Oregon WildBlogOregon Wild Blog RSS
News, notes, trip reports, and the lighter side (of the wilder side) of the Oregon environmental and conservation movement.
May has been sunny and dry so far in Oregon, and the Columbia River Gorge was the place to be the first week of the month during Wendell's annual spring wildflower outings.
Hiking season has returned to Oregon, and that means you'll find Oregon Wild on the trail leading hikes and treks throughout the state.
Here are a few of Wendell's notes from his early May outings, followed by some spectacular photos from Oregon Wild fans and hike attendees. Thanks for the pictures!
A proposed revision to the Oregon Dunes National Recreation management plan could lead to an expansion of areas designated for motorized use.
The Oregon Dunes are one of the state's great ecological, historic and recreation gems. Clinging to the edge of Oregon's central coast for about 40 miles, the dunes were established as a National Recreation Area in 1972, and are managed by the Siuslaw National Forest.
The long-running OPB show celebrates one of Oregon's great wilderness champions, whose efforts resulted in the preservation of two pristine wilderness areas within the heavily-logged Coast Range.
With finely-crafted, in-depth stories about the outdoor history, natural wonders and public lands of Oregon, OPB's long-running Oregon Field Guide program often features guests and topics steeped in Oregon Wild's "wheelhouse."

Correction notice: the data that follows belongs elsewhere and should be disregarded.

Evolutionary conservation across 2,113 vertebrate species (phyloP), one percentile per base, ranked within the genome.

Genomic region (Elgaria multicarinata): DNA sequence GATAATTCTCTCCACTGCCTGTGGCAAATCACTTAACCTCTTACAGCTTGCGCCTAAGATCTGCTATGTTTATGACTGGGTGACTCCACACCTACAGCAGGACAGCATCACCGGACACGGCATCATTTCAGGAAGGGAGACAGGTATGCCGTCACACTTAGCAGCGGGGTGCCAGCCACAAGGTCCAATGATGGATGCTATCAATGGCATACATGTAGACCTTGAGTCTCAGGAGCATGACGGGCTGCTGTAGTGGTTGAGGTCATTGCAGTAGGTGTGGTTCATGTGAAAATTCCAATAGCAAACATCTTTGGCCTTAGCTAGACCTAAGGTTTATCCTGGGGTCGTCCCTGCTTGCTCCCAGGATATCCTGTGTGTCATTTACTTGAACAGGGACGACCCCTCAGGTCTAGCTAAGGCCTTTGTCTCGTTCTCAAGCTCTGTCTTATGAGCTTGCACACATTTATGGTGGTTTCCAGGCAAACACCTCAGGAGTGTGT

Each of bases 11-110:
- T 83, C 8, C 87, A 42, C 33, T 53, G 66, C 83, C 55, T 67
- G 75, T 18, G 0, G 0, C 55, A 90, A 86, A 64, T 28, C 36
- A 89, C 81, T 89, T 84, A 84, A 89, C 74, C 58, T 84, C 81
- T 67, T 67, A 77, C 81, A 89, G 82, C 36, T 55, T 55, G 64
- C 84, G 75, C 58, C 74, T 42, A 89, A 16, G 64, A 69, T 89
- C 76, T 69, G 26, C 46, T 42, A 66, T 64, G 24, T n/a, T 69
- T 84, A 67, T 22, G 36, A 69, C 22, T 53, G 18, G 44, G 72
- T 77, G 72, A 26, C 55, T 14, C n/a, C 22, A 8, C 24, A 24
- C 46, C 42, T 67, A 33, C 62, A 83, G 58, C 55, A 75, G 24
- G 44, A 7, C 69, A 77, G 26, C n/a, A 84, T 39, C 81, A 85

We were particularly pleased with this week's Field Guide segment on Friends of Elk River founder Jim Rogers, a central figure in Oregon's battle to preserve it's wilderness and wild heritage in the state's heavily-logged and clearcut-scarred Coast Range.
Located in the Rogue River-Siskiyou National Forest, Mt. Stella offers some of the best, and most accessible, vantage points of Crater Lake and all of southern Oregon.
By Wendell Wood
Oregon Wild Wildlands Interpreter
Both roadless area hikes are easily accessible from Crater Lake Hwy. 230.
The Mt. Stella Roadless area, bordered along its east side by the upper Rogue River, provides a scenic backdrop for the Rogue Umpqua Scenic Highway, as well as the popular riverside Farewell Bend Campground (just a mile north of Union Creek).
Additionally, this roadless area is traversed near its eastern boundary by the Upper Rogue River Trail No. 1034, where the FS Rd. 6510 bridge (just off Hwy. 230) provides an easy access point to this side of the Rogue River and a roadless area trailhead to the southwest (downstream) to the Rogue Gorge Trail in 6.5 miles and Natural Bridge in seven miles.
Nature loop in Grants Pass features spring blooms.
It’s easy to overlook Cathedral Hills Park, just four miles off Interstate 5 in Grants Pass. But from April through June this 400-acre park erupts with thousands of brilliant wildflowers - a display that rivals the stained glass windows of genuine cathedrals.